Winter Fun in Alberta
December through April sees Alberta blanketed in snow. If you travel in winter, the focus of your vacation will be very different than a summer trip. Instead of hiking and canoeing and barbecuing, you’ll be skiing and snowshoeing, then retreating to relax around a roaring fire each evening. Naturally, a winter itinerary centers on the famous Canadian Rockies. But if you want to experience Alberta beyond the mountains and have an extra day, the Royal Tyrrell Museum is an interesting add-on from Calgary.
Calgary’s Four Points by Sheraton is a good base for starting your winter adventure, as Canada Olympic Park is across the road. Most days you can watch training sessions at the massive ski jumps or down the luge track, or take to the slopes yourself where Olympians competed in slalom events in the 1988 Olympic Winter Games.
Heading west to Banff, you have three resorts to explore: Ski Norquay, where runs vary from an easy magic carpet to heart-thumping moguls, all within sight of town; Sunshine Village, accessible only by gondola and with on-hill accommodations (the oversized outdoor hot tub is a bonus); and Lake Louise, Canada’s second-largest alpine resort. Choosing to stay in the village of Lake Louise allows the time to join in the postcard view by trying ice-skating in front of The Fairmont Chateau Lake Louise and going for a sleigh ride.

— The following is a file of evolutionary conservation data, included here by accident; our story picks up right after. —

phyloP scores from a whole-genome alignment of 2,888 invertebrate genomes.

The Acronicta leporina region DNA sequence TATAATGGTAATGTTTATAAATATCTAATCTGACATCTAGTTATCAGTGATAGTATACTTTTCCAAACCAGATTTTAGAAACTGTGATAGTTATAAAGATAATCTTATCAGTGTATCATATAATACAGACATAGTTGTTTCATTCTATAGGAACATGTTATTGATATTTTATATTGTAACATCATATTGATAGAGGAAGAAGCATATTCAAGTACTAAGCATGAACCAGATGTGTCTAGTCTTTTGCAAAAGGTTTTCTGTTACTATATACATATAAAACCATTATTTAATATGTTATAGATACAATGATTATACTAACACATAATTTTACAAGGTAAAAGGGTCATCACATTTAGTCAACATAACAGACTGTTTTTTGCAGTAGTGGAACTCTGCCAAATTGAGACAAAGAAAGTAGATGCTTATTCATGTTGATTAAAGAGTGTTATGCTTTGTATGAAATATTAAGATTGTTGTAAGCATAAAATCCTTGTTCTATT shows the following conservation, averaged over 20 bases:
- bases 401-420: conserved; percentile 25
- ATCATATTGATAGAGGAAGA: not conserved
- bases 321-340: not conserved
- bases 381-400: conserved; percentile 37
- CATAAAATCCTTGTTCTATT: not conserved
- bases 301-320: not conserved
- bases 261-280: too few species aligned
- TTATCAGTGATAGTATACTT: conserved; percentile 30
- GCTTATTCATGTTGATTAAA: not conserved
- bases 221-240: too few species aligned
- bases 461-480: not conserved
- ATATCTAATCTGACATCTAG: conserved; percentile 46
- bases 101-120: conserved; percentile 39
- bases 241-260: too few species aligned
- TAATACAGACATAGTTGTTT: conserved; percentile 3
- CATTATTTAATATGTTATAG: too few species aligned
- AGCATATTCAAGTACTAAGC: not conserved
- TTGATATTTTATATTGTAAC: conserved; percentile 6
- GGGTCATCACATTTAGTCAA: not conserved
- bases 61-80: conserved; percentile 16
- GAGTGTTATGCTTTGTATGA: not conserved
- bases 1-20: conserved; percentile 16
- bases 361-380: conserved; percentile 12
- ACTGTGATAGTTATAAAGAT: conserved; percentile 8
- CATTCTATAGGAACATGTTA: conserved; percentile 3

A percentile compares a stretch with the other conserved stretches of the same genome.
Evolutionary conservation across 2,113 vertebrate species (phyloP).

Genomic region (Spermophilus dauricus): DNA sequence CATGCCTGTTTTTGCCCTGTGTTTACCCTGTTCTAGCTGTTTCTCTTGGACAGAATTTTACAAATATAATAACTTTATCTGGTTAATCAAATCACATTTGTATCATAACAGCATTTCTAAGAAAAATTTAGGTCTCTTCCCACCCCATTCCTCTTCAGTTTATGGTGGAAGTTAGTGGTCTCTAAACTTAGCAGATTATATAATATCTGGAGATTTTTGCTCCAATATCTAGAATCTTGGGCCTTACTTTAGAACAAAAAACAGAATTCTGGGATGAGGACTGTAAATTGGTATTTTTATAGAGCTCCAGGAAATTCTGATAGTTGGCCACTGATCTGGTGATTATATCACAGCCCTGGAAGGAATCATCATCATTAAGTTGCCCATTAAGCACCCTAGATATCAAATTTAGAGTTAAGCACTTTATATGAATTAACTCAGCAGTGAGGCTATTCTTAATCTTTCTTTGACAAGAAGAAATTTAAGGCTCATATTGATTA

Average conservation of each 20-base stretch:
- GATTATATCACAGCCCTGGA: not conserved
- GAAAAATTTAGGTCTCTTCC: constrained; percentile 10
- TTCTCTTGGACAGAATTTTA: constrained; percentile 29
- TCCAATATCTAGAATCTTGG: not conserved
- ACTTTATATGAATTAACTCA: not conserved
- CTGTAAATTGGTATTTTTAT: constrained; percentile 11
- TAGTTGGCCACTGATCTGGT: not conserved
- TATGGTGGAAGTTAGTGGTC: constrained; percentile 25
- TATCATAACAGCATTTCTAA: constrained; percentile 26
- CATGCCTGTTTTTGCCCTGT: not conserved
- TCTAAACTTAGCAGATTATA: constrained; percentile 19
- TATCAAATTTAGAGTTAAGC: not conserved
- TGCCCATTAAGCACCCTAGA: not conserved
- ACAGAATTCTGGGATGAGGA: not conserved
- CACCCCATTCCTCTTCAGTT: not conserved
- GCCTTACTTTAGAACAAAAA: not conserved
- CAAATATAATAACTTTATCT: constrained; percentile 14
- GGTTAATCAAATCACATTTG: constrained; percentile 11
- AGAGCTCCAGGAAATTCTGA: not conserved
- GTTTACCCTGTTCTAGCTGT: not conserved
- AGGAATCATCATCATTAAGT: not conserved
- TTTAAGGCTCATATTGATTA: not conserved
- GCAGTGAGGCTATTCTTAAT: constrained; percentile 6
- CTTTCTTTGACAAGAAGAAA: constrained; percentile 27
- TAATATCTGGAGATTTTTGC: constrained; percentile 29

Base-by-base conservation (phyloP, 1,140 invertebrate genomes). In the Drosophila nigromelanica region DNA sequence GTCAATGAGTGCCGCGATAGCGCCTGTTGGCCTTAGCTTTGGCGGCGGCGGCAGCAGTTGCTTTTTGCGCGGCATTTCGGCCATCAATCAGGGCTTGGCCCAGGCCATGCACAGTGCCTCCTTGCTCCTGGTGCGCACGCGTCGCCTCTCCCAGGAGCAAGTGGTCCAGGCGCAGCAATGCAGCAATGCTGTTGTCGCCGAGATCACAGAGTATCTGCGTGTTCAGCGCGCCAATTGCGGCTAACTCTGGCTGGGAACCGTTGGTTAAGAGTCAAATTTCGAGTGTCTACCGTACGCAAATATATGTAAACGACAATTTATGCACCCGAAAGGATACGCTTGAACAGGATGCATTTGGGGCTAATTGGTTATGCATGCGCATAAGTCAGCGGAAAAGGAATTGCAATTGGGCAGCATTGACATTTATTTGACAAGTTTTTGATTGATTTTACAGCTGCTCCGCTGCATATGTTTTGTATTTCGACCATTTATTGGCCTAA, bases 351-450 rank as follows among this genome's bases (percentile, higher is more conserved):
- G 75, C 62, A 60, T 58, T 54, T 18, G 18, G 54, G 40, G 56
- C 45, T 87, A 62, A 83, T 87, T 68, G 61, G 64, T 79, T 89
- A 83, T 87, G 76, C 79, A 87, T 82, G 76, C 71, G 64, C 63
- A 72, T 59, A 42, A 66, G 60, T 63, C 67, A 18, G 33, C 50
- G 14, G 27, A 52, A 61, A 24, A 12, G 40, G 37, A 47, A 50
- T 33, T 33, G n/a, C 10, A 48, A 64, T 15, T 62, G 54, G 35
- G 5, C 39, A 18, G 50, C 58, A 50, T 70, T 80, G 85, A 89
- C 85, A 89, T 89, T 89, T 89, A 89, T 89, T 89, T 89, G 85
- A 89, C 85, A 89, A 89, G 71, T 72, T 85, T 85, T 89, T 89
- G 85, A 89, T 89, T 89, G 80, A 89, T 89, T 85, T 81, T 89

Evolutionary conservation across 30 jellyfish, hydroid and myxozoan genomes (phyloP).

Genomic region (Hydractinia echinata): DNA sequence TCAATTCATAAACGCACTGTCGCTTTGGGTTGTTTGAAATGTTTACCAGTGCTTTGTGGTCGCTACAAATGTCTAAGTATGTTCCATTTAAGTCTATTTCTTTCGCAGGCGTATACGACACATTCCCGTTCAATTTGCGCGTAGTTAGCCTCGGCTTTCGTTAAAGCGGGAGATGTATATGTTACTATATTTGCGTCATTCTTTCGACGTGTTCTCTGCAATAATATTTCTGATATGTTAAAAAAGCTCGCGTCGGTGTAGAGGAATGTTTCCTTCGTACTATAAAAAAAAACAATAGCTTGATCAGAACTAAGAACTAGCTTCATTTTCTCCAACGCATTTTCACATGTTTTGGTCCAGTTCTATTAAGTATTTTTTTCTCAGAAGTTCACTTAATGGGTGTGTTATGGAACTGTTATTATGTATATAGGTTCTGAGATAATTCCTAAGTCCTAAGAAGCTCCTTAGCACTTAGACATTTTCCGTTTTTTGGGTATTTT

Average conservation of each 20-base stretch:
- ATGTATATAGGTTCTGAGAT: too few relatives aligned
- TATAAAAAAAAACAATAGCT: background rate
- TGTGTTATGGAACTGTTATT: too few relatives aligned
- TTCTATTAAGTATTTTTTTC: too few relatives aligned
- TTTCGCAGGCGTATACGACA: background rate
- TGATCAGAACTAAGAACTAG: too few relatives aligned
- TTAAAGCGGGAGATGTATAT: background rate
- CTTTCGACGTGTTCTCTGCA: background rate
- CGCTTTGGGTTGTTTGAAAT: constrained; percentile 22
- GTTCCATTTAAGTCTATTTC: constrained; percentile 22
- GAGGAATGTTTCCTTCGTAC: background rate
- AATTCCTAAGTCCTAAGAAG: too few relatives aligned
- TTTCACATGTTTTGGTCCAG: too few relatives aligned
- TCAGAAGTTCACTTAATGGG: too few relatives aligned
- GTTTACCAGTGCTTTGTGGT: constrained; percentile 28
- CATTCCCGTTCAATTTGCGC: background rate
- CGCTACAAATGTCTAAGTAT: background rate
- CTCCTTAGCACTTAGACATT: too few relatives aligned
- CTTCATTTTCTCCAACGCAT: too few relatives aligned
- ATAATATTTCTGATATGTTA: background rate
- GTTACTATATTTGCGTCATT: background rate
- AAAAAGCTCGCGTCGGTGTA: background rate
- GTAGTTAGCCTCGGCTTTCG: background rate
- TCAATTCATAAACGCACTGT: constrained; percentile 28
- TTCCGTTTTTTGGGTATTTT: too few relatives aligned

Nestled in a snow-filled valley far from any road is Skoki Lodge, accessible only on cross-country skis. It takes fit skiers around three hours, and up to five for those not used to this form of recreation. But either way, upon arrival your friendly hosts will greet you with hot chocolate. Allow at least two nights at Skoki.
You’ll probably want to ski every day, but plan on spending at least one day exploring Banff beyond the resorts. In the morning join a guided “ice walk” through the frozen waterfalls of Johnston Canyon. Wander the streets of Banff, and make sure to stop in the Whyte Museum of the Canadian Rockies. Finally, soothe those aching limbs by taking a soak at the Upper Hot Springs.
© Andrew Hempstead, from Moon Western Canada, 3rd Edition